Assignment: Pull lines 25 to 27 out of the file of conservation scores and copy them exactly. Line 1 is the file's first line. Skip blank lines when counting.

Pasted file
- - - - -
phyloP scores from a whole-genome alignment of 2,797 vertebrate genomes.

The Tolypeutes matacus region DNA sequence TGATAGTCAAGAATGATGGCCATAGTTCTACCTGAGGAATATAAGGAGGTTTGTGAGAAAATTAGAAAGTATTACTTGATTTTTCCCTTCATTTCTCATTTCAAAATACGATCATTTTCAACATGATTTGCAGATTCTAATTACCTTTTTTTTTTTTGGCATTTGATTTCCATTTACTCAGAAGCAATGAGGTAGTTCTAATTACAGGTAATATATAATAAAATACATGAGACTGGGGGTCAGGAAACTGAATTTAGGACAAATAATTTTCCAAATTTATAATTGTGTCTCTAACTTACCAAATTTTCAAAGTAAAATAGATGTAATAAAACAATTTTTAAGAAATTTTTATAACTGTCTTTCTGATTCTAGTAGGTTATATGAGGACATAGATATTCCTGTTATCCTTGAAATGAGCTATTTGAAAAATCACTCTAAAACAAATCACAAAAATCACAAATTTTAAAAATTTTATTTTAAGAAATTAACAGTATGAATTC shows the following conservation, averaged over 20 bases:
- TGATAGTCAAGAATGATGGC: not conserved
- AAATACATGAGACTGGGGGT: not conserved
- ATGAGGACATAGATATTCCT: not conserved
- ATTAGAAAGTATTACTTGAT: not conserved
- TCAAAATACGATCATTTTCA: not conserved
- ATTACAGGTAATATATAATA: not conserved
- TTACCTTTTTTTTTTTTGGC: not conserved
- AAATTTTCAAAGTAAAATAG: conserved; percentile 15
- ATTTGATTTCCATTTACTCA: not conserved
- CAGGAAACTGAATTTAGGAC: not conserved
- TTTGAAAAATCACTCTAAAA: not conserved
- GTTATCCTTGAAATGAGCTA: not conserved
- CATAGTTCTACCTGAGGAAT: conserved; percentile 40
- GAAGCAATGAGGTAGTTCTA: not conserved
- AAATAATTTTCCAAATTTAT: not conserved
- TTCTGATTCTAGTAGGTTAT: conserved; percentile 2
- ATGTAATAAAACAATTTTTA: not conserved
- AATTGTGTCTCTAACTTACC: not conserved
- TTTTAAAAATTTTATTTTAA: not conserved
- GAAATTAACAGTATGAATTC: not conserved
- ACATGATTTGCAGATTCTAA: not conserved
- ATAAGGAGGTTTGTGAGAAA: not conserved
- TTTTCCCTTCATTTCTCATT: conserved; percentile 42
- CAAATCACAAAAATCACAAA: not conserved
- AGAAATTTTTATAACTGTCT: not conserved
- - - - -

- TTTTCCCTTCATTTCTCATT: conserved; percentile 42
- CAAATCACAAAAATCACAAA: not conserved
- AGAAATTTTTATAACTGTCT: not conserved